Calor, the UK's leading retail supplier of liquefied natural gas and liquefied petroleum gas (LPG) with 350,000 commercial customers located off the main gas grid, is building up its loading volumes from National Grid Plc’s import terminal on the Isle of Grain in Kent.
Calor has just announced the loading of its 1,200th LNG truck, which equates to more than 24,000 tonnes of LNG, supplied across the length and breadth of the UK.
“The truck-loading facility on the Isle of Grain, which is located 43 miles east of London, opened in 2015, and Calor was the first LNG supplier to load and deliver to its extensive UK LNG customer base, which ranges from large off-grid industrial applications (including food & beverage and pharmaceutical) to vehicle refuelling, to name a few,” said Calor.
Grain LNG also offers reloads, trans-shipments and other services such as reloading road tankers and ISO containers.
The National Grid subsidiary additionally has plans for a marine breakbulk facility.
Mark Gilks, Calor LNG National Account Manager, said his company was committed to delivering fuel to its customers, especially throughout the current crisis as the UK uses cleaner and greener fuel sources.
“By using LNG instead of more polluting fuels such as oil and diesel derivatives, we have helped UK businesses cut their CO2 emissions by up to 25 percent over the past five years, based on the loadings from the Isle of Grain alone,” said Gilks.
“LNG-powered trucks have comparable performance to diesel vehicles in terms of power, acceleration and cruising speed, but can cut CO2 by between 10 percent and 20 percent, dependeing on duty cycle and vehicle type,” he added.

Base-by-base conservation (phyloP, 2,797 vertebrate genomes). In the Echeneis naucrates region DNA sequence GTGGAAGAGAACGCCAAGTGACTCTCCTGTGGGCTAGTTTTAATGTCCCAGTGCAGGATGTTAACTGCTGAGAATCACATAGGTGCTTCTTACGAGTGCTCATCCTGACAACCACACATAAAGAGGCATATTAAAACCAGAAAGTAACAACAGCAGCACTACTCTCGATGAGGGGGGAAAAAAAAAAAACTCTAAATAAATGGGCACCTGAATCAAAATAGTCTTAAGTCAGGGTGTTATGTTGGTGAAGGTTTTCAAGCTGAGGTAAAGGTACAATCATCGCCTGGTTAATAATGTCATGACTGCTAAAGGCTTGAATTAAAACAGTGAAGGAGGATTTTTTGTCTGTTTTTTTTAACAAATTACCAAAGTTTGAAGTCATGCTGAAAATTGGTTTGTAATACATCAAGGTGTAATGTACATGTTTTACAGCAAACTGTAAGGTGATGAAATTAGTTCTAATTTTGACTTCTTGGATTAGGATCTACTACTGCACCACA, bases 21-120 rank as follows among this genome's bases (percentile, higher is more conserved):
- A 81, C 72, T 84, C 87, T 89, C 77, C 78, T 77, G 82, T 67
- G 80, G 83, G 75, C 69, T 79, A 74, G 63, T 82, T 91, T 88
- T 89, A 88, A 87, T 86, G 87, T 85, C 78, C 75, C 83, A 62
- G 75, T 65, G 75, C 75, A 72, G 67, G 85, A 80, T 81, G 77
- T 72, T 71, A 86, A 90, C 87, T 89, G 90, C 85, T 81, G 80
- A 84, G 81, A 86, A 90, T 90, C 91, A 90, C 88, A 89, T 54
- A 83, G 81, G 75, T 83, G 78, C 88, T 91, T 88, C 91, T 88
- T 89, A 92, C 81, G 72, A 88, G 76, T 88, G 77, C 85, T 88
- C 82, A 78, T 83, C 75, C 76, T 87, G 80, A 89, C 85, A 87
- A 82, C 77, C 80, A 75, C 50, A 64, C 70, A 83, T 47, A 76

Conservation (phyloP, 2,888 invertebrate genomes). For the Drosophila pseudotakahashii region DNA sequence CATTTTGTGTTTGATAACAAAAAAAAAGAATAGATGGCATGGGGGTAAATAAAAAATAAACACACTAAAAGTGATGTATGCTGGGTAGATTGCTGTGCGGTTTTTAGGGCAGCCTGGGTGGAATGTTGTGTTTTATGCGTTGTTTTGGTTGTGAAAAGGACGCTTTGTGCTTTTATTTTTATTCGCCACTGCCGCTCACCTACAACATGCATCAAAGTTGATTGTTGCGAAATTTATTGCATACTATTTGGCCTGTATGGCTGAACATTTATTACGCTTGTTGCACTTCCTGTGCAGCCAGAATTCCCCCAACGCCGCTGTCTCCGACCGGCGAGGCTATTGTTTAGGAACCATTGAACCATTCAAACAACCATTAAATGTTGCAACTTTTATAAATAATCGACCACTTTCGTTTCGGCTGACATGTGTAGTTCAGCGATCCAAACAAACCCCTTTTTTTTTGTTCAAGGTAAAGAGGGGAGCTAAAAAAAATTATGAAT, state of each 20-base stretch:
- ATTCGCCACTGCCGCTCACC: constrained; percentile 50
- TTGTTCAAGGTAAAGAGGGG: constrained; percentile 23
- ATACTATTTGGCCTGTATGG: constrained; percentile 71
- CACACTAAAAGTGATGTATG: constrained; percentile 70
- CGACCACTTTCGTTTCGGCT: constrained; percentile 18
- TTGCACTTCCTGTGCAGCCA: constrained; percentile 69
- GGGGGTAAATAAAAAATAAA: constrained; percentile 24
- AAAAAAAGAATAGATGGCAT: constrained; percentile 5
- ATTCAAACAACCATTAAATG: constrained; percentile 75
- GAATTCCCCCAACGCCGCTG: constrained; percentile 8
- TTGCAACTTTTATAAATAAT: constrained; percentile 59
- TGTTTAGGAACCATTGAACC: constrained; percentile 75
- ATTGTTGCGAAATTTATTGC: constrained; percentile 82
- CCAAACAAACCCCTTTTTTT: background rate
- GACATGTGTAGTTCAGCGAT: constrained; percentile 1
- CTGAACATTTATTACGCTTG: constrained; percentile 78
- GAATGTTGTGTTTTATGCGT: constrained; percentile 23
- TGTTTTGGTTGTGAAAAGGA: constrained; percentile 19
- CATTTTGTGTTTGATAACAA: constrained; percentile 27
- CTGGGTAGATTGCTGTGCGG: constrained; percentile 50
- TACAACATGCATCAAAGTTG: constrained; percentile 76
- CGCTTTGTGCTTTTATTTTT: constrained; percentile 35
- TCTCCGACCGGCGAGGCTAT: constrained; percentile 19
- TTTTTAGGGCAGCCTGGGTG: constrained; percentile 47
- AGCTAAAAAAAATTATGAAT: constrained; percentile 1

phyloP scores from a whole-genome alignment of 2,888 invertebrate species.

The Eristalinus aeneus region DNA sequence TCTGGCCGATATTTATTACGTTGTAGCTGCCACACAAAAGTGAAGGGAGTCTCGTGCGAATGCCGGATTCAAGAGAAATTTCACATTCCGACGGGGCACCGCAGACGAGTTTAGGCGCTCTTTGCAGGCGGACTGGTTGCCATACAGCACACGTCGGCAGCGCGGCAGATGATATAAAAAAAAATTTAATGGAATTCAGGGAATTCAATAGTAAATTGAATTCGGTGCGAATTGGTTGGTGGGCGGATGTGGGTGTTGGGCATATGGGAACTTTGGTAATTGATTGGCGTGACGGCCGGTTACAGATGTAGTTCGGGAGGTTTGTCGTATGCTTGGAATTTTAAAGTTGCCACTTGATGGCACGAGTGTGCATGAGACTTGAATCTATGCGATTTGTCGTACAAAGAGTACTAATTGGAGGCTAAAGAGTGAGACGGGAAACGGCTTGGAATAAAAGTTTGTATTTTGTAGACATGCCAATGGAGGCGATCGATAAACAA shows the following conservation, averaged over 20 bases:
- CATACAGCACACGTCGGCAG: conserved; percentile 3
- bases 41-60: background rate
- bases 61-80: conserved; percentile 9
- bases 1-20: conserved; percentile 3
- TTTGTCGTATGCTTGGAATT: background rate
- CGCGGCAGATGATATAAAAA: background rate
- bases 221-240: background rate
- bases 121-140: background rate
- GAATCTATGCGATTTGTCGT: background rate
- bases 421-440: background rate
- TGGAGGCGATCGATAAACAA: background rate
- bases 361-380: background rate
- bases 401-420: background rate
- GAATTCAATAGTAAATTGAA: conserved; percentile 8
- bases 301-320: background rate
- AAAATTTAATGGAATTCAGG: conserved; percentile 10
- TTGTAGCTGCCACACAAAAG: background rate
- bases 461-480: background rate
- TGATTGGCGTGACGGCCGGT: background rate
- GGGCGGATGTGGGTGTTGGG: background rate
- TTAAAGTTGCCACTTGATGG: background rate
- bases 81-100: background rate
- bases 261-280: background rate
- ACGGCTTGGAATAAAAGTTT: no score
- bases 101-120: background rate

“LNG also takes up 600 times less space than conventional natural gas making it easy to transport and store compactly in its liquid form,” stated Gilks.
The Calor executive said that the company was grateful to its operational team who have kept on going, particularly over the last few months.
“We’re incredibly proud of what we have achieved and keen to see where the next five years will take us, as we do our bit to promote the use of cleaner energy sources nationwide,” explained Gilks.
The Isle of Grain facility is the largest import terminal in Europe. It has also just launched the second phase of an on-going open season during which the market is invited to make bids with less than a month before the deadline.
Grain LNG is offering up to 300 gigawatt hours per day (7.2 million tonnes per annum of LNG) of redelivery capacity and 380,000 cubic metres of associated storage, to be made available from mid-2025.
An expansion will increase the size of the terminal, situated on the Thames-Medway estuary, to about 1.2 million cubic metres.